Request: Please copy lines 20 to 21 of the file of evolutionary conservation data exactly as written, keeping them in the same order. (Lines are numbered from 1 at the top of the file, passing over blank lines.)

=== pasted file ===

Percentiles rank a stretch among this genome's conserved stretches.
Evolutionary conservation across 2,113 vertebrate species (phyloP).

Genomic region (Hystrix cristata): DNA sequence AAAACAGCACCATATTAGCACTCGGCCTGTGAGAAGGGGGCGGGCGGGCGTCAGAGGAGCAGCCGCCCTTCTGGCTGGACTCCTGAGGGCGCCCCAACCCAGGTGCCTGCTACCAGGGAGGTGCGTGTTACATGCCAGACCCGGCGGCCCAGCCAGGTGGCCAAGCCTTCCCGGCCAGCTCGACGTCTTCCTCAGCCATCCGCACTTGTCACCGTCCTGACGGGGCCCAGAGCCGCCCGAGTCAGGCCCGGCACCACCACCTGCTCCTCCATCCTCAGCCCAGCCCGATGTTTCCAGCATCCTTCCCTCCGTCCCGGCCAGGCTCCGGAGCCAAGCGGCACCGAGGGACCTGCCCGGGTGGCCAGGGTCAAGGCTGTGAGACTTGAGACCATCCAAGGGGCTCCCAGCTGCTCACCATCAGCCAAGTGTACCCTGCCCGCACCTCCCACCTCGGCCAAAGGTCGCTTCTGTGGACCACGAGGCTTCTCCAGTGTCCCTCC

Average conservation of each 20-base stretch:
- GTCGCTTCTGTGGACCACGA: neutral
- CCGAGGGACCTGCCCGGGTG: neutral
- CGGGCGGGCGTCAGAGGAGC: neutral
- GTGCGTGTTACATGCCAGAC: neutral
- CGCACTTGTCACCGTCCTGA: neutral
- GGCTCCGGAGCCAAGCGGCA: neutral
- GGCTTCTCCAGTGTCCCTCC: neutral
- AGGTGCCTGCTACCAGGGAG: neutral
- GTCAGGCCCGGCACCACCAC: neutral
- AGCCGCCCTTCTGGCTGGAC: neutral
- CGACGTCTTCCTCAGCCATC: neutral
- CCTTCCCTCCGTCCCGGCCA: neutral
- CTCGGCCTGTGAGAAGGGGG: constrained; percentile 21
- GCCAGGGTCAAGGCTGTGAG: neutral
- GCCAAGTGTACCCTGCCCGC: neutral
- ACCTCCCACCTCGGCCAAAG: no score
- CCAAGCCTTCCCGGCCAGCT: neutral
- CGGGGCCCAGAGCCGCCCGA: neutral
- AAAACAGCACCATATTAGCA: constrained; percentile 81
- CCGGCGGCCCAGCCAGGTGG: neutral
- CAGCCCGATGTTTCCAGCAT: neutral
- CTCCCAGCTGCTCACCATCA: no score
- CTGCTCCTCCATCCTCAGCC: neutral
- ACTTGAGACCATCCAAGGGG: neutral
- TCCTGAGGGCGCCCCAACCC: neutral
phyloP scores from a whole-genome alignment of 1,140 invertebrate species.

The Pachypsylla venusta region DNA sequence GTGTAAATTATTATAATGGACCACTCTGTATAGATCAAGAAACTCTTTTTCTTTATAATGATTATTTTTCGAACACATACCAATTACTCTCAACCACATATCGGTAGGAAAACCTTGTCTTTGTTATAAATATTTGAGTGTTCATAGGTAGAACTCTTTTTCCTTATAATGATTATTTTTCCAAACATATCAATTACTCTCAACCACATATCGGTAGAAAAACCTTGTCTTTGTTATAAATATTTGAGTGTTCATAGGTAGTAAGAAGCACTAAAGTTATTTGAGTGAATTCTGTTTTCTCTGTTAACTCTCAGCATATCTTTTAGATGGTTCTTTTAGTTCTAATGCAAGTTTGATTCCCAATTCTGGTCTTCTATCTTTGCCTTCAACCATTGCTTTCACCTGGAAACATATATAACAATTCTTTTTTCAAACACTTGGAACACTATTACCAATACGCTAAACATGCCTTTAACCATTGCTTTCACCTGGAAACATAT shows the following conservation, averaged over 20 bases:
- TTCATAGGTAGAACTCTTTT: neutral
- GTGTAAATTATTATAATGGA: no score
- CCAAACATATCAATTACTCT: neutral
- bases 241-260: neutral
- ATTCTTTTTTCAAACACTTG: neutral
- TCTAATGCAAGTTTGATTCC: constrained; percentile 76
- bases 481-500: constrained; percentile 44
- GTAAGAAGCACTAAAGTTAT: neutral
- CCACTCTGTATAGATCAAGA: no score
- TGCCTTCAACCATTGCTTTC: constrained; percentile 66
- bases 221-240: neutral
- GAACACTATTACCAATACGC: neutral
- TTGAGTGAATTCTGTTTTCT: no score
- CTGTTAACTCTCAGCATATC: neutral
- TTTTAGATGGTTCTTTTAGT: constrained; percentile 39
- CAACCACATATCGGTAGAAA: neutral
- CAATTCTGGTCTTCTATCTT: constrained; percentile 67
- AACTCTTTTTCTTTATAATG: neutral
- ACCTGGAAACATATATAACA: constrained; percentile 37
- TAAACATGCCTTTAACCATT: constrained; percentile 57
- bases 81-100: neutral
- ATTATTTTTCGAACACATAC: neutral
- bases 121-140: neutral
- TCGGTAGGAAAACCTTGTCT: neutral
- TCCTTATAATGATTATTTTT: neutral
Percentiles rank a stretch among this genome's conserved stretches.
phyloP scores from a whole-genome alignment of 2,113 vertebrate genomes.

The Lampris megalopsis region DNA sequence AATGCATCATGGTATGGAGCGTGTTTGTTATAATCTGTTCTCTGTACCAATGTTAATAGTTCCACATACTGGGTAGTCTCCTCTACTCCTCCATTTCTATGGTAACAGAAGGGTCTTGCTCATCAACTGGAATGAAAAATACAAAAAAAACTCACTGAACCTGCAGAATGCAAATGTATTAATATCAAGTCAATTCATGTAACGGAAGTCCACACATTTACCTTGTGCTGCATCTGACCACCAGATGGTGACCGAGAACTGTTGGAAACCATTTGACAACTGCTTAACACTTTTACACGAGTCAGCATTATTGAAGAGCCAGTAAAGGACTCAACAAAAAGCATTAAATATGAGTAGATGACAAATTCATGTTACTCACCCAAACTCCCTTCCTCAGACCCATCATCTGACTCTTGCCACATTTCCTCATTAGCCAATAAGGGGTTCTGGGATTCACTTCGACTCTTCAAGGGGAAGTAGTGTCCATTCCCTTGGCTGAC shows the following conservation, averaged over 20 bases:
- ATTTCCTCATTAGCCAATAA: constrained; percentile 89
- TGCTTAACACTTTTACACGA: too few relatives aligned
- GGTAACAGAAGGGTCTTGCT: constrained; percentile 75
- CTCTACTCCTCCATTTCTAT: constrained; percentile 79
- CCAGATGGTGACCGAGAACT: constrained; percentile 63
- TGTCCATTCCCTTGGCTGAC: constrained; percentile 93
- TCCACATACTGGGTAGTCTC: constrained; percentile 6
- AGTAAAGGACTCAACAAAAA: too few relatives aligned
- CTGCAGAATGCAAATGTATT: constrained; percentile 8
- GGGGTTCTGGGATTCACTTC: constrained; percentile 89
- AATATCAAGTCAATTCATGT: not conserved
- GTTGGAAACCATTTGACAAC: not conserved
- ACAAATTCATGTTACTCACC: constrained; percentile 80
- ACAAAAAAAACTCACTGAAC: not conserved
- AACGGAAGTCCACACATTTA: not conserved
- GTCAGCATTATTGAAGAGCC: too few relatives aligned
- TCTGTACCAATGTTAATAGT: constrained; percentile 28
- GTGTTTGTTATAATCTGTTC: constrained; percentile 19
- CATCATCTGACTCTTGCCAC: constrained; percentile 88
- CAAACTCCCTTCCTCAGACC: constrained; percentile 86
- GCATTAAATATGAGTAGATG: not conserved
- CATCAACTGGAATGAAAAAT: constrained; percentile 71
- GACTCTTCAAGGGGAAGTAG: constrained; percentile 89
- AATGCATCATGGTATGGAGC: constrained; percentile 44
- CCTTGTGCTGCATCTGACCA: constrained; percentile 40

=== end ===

- ACCTCCCACCTCGGCCAAAG: no score
- CCAAGCCTTCCCGGCCAGCT: neutral